Reading stories of independent movie makers is fun because their backgrounds, methodologies, ideals are all different. But one theme is curiously similar (except for their love of films): how difficult a task it is to make their films. On that point, sometimes they sound as predictable as Hollywood stars reading the description of their roles aloud with lifeless eyes in promotional interviews. Is the movie industry an eternal uphill battle, in which Davids (indie creators) fight against Goliaths (studio executives, bank loan officers, unappreciative families)? In other words, is it unfair?
At a glance it looks so. On one extreme we have Transformers, a US $200,000,000 project destined to dominate the earth. On the other extreme we have Blue Valentine, a $1,000,000 project aimed at winning the hearts of the audience. And far off the scale, there are $1,000 projects from my friend Enrique Amador, aimed at sharing personal visions (and perhaps some lunacy). As Brad Pitt, playing Oakland Athletics general manager Billy Beane in the movie Moneyball, says: “There are rich teams and there are poor teams, then there’s 50 feet of crap, and then there’s us.”
The movie industry’s hierarchy triangle might look like a flat line because the skirts are so wide, but it’s still a fair world because most movies that get distributed compete within the same conditions: appearing in the same venues, asking for the same amount of money, and most importantly, taking the same two hours from the audiences’ lives. The fairness becomes more apparent when the movies hit households: Each film is just a piece of software listed in a shelf (or hard drive). Whatever differentiating factors—stars, special effects, intrusive ad banners—exist, they all get dissolved in the screen, forcing the movie to answer one question from the audience: Is it worth my time?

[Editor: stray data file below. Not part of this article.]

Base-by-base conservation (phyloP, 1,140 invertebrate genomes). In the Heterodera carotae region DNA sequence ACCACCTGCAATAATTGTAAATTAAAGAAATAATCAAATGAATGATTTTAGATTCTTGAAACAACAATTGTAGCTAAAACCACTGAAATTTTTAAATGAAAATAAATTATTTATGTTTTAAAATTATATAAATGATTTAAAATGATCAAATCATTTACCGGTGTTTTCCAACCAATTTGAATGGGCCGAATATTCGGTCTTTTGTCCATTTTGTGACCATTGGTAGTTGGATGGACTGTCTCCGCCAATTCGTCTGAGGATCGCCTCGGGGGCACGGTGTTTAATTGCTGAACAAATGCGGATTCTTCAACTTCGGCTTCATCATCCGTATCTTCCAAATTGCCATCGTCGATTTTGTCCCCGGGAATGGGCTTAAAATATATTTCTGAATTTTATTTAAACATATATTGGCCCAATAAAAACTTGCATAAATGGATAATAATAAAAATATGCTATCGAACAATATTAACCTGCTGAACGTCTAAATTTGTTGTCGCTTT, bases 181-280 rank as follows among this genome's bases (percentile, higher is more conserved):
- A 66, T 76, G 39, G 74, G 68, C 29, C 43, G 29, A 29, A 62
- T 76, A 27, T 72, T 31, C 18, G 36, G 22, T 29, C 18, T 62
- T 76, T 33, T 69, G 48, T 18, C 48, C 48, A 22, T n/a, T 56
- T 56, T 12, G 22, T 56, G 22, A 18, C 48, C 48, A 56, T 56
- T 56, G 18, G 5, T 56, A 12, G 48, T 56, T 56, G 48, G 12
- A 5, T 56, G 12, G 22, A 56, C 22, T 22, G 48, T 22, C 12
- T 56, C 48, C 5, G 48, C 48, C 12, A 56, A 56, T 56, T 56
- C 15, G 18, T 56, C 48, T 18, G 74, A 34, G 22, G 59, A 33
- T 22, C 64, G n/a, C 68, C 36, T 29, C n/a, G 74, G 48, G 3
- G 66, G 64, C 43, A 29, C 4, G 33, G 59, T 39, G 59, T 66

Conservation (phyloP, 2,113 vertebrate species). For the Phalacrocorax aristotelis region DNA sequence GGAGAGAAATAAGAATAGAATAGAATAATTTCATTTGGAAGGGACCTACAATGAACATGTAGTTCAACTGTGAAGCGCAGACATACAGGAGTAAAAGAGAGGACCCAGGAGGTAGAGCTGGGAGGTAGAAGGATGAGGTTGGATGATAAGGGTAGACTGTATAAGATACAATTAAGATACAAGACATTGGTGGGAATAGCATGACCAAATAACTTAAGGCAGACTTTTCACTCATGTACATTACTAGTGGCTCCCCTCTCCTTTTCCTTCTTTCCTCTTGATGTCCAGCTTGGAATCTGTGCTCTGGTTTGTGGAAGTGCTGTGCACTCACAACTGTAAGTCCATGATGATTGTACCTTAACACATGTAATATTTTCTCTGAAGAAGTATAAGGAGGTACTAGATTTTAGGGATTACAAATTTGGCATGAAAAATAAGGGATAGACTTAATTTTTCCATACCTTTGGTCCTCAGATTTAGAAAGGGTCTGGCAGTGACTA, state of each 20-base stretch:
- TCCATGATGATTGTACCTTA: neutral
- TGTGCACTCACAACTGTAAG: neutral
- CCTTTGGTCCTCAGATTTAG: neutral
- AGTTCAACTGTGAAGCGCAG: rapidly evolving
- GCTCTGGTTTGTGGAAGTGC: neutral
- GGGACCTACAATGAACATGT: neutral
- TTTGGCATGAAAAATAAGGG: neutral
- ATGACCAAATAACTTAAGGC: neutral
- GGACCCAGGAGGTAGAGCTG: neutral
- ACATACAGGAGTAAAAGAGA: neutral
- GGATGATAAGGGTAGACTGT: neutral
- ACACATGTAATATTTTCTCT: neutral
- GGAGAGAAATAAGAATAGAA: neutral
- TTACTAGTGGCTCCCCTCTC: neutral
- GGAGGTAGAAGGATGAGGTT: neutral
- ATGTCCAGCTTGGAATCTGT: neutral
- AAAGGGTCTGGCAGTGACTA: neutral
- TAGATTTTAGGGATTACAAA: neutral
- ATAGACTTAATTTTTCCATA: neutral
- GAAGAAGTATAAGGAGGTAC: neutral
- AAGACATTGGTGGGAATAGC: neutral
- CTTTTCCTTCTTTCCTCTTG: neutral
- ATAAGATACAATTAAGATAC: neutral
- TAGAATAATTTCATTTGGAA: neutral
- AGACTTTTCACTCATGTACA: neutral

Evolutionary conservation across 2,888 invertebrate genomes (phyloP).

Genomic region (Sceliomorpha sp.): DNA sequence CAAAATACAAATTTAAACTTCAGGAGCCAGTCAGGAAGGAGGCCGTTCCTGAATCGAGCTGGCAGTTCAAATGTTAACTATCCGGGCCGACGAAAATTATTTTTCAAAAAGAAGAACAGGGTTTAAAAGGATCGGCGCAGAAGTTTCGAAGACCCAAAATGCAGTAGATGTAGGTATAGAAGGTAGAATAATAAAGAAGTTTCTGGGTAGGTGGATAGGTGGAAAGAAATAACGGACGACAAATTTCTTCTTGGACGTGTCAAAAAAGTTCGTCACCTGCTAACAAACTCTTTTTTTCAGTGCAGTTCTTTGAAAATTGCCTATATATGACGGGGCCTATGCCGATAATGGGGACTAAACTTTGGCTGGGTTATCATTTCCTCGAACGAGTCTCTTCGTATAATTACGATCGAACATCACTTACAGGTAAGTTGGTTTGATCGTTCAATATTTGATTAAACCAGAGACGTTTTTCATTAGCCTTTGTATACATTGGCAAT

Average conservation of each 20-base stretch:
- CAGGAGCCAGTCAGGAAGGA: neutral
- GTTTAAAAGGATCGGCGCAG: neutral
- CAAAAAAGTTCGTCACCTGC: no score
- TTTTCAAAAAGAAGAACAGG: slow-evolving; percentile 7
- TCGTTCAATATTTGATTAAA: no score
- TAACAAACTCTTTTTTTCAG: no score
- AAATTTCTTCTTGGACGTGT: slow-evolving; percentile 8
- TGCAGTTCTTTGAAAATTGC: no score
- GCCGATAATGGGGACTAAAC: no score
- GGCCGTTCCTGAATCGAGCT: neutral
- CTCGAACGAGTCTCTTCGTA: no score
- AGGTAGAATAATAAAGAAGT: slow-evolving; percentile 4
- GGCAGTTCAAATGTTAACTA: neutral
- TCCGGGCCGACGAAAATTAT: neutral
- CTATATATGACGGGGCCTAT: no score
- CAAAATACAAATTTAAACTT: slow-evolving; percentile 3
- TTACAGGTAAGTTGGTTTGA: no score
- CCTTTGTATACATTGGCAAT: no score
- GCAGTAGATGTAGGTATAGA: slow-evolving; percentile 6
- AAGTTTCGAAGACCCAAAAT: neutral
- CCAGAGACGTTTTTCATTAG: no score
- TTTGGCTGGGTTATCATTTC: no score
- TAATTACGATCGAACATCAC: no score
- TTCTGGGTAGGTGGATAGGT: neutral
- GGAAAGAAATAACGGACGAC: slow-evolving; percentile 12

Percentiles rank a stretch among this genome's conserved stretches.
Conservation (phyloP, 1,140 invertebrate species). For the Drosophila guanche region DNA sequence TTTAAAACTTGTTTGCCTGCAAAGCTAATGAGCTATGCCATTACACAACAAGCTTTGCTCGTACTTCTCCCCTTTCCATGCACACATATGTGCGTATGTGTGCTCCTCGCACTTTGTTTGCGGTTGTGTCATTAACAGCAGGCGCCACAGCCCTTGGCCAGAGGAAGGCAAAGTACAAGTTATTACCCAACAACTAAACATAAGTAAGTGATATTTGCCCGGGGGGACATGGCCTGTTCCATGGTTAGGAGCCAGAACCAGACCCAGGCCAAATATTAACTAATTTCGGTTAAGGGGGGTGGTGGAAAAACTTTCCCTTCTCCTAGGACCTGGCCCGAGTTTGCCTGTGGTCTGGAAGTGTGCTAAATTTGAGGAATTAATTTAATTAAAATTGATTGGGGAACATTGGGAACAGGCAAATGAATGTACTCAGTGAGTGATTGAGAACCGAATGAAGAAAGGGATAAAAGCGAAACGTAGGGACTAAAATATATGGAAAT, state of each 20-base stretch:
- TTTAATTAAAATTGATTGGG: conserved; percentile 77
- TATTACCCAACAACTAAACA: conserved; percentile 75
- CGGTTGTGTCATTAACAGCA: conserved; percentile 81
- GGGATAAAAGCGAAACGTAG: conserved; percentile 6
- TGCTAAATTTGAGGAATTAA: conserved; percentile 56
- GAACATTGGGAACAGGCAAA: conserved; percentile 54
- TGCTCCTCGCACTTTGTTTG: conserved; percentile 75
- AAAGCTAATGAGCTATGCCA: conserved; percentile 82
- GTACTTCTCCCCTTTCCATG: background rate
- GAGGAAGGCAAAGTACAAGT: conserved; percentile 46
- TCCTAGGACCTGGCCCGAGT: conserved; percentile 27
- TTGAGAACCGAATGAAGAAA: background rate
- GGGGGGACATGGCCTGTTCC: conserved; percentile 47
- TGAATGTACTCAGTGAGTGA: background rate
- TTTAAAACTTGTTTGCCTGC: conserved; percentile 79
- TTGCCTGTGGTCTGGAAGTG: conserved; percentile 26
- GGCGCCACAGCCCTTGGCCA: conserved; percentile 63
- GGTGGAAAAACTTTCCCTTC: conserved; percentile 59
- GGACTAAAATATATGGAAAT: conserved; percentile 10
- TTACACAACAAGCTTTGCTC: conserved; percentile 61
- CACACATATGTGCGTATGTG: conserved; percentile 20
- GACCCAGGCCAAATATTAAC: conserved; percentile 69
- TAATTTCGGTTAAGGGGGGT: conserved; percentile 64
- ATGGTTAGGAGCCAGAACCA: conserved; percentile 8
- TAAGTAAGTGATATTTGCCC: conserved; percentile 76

There are service industries that carry the same level of “unfairness” in the cost structure, but they aren’t necessarily “fair” at the consumers’ end. Take the restaurant industry for example. The original cost per meal at a three-star restaurant might be $200. The same index for McDonalds might be $1. (Still expensive? Here is my 20-cent recipe: rice + two eggs = combo meal.) The cost ratio between the top and the bottom is 200:1 as in the movie industry—I am graciously ignoring the bottomest players—but the venue, price, and time all vary. In the end, there are many yardsticks to measure a meal’s worth: Can I afford it? Is it delicious? Can I make out with her afterward?
The “fairness” doesn’t mean the movie industry is “better” than other service sectors. By some economic definitions, it might not even qualify as a legitimate industry: The initial cost is not reflected at all in the final price. How could it exist in this capitalistic society?
The reason the media cites unfairness is because it is indeed unfair and difficult from the producers’ point of view. But what ultimately matters is what we, the consumers, think. The movie industry might be structured in a vertical hierarchy, but from our point of view, it is totally flat.